Breakthrough study reveals new insight into “immortal” plant cells

Posted by ew205 at Dec 18, 2017 05:07 PM |
DNA methylation discovery by team including University of Leicester

A new study has revealed an undiscovered reprogramming mechanism that allows plants to maintain fitness down the generations.

The John Innes Centre team led by Dr Xiaoqi Feng made the discovery when studying germ cells - cells specialised for sexual reproduction - in flowering plants.

Germ cells are often referred to as “immortal” because they can pass their genetic material through the generations, and they have been the subject of much scientific scrutiny.

This study aimed to solve a long-term debate on whether the germ cells in plants undergo an event of DNA methylation reprogramming at each reproductive cycle.

DNA methylation is a modification of DNA, which changes the activity of DNA without changing the genetic sequence.

It is a cornerstone of epigenetics – one of the fastest growing fields in life sciences with potential to deliver improvements in human and plant health.

DNA methylation reprogramming - known to exist in animals – occurs most dramatically in germ cells and regulates the reproductive success from generation to generation.

Published today in Nature Genetics, the team led by Dr Xiaoqi Feng from the John Innes Centre in collaboration with Dr James Higgins from the University of Leicester reveal for the first time the existence of DNA methylation changes in the germline of flowering plants.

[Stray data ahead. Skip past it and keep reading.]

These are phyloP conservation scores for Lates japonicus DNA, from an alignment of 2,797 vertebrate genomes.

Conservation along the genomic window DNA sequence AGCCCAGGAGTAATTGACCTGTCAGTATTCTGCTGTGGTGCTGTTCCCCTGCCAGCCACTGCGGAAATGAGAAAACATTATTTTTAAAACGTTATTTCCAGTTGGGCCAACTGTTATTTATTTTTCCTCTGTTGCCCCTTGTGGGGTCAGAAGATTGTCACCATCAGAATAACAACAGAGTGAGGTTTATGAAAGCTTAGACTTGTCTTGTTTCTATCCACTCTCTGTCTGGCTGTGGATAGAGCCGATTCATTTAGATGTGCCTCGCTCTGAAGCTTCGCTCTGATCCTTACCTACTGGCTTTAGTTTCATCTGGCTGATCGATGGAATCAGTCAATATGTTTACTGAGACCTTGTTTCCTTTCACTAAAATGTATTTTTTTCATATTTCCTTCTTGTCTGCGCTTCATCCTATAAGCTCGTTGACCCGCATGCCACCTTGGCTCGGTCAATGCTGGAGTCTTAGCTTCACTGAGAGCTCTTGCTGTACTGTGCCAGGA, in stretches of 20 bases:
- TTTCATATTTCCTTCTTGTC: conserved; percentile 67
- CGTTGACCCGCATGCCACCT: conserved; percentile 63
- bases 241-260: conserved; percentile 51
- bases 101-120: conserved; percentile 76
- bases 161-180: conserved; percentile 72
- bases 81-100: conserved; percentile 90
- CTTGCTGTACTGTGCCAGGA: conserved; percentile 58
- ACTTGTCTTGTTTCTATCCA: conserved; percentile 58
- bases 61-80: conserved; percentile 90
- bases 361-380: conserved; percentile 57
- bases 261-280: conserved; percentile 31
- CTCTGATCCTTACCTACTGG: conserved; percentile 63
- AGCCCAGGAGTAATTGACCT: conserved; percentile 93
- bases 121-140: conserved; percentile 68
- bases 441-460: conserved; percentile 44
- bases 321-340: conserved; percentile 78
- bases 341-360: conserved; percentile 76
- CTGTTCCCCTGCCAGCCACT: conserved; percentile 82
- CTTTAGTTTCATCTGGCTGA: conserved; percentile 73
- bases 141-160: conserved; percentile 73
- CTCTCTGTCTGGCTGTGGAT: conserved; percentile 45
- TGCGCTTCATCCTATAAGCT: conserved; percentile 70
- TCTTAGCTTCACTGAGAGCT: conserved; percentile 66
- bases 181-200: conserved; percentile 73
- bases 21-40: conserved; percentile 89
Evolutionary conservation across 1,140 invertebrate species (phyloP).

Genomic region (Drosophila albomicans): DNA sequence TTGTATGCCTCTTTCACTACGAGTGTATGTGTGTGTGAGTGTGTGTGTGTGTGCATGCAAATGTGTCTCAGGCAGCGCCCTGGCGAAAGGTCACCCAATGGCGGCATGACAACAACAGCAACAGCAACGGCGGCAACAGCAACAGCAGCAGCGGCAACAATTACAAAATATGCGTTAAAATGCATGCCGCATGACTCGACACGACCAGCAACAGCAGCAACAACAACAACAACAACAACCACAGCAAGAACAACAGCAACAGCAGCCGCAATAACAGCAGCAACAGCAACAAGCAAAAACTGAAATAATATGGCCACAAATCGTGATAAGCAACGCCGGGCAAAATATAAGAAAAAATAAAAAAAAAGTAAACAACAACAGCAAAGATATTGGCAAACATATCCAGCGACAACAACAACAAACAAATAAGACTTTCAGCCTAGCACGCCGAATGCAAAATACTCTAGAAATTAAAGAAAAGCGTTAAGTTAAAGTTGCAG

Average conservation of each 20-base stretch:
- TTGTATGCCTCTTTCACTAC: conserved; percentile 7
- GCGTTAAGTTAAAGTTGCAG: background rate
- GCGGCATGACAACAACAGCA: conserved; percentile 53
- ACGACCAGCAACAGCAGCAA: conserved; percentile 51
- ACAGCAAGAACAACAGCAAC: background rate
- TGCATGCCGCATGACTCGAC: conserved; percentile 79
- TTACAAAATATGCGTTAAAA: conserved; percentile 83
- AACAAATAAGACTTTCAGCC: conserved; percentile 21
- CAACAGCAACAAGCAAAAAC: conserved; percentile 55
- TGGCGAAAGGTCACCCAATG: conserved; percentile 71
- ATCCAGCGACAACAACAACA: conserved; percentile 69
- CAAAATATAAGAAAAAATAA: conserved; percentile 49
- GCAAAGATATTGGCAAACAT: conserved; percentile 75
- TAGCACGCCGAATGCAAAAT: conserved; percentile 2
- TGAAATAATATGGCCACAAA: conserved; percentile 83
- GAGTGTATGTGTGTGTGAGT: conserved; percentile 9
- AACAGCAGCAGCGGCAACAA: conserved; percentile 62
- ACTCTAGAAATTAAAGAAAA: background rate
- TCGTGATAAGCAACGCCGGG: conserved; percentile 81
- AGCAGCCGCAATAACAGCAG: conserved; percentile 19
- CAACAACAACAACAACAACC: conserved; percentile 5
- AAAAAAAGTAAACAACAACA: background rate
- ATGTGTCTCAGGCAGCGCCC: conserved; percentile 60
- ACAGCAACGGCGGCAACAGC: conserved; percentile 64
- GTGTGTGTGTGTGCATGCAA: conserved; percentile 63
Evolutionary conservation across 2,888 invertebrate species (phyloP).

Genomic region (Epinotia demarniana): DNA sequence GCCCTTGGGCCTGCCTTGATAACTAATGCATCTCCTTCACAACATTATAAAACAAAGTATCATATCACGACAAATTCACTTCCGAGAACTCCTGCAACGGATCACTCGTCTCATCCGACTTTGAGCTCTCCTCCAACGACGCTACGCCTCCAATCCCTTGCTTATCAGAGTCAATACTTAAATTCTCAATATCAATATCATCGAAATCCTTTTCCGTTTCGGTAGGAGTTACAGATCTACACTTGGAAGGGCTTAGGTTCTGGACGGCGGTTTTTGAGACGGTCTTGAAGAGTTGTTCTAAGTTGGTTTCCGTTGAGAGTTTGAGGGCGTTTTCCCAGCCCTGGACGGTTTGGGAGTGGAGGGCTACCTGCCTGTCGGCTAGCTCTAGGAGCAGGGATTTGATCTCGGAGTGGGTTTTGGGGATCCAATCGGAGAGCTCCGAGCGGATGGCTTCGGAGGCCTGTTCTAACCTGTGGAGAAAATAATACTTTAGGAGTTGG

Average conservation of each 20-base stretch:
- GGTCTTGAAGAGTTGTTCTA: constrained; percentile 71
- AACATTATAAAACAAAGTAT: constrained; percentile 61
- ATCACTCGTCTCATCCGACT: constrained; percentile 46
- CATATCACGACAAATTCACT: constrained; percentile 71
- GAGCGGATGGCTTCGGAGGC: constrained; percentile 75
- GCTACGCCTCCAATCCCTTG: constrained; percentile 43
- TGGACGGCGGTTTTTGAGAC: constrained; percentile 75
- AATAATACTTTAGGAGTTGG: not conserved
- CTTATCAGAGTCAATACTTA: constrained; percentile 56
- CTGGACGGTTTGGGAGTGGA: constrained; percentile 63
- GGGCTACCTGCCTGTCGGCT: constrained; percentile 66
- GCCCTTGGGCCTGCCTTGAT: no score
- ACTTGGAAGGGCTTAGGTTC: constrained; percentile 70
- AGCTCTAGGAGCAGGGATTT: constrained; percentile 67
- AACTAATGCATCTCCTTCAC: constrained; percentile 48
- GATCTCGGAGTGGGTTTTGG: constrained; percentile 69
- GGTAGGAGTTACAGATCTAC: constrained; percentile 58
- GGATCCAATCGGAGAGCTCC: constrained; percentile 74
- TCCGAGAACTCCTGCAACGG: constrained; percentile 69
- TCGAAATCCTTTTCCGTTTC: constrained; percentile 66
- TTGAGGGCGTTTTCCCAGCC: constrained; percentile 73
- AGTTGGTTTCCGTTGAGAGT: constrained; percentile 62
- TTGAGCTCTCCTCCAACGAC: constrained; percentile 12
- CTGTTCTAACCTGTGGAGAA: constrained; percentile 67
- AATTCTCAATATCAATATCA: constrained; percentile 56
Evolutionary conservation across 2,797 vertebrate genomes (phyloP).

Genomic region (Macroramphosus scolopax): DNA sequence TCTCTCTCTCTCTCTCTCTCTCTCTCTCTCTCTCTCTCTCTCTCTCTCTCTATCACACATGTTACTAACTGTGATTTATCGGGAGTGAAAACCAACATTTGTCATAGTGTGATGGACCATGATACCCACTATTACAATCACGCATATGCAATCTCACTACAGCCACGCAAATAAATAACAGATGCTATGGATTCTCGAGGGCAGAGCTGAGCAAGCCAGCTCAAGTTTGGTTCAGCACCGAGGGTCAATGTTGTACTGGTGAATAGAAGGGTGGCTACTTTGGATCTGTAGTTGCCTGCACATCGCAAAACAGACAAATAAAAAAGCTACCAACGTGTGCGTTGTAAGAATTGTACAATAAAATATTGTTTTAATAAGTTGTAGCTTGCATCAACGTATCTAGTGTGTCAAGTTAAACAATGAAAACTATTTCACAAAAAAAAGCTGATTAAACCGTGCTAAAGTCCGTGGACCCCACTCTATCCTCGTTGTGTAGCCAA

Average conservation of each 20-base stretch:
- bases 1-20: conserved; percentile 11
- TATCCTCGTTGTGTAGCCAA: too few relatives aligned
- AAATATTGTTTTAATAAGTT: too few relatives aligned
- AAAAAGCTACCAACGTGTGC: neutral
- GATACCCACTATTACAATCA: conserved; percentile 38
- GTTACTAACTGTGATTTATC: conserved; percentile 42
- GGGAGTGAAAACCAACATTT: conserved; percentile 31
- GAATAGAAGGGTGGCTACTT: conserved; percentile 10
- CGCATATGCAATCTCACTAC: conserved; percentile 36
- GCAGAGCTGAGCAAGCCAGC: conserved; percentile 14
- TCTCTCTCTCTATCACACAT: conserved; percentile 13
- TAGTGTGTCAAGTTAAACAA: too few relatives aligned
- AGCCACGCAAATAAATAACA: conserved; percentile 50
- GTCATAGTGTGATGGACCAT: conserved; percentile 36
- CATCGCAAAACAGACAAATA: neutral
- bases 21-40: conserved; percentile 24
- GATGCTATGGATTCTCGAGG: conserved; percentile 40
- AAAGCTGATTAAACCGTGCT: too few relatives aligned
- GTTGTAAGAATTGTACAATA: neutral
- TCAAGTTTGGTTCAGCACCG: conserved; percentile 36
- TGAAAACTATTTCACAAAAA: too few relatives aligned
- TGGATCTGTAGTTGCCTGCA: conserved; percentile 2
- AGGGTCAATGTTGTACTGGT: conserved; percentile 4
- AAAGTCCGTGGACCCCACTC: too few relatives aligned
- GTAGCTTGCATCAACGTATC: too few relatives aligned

They also reveal the mechanism by which this reprogramming happens - via a process known as de novo (anew) DNA methylation and its biological significance in maintaining reproductive success.

Dr Feng, project leader at the John Innes Centre, explains: “We knew this DNA methylation re-setting is extensive and important in animals where methylation is erased and re-established between generations.

“But because plants carry DNA methylation information really well through generations, it was believed there was not much methylation reprogramming going on in plant germ cells. What we have discovered shows plant germ cells also go through methylation reprogramming and functionally it is essential.”

Dr Higgins added “Disrupting the de novo methylation pathway also led to mis-splicing of a gene required during meiosis (a reproductive cell division) to aid the attachment of chromosomes to the cytoskeleton, thus forming daughter cells with double the number of chromosomes.

“Therefore it is clear that epigenetic reprogramming is required to re-set methylation of the immortal germ cells as well as regulating aspects of gene regulation during reproduction in the flowering plant Arabidopsis”.

The full paper: Sexual-lineage-specific DNA methylation regulates Arabidopsis meiosis is available published in Nature Genetics at https://doi.org/10.1038/s41588-017-0008-5

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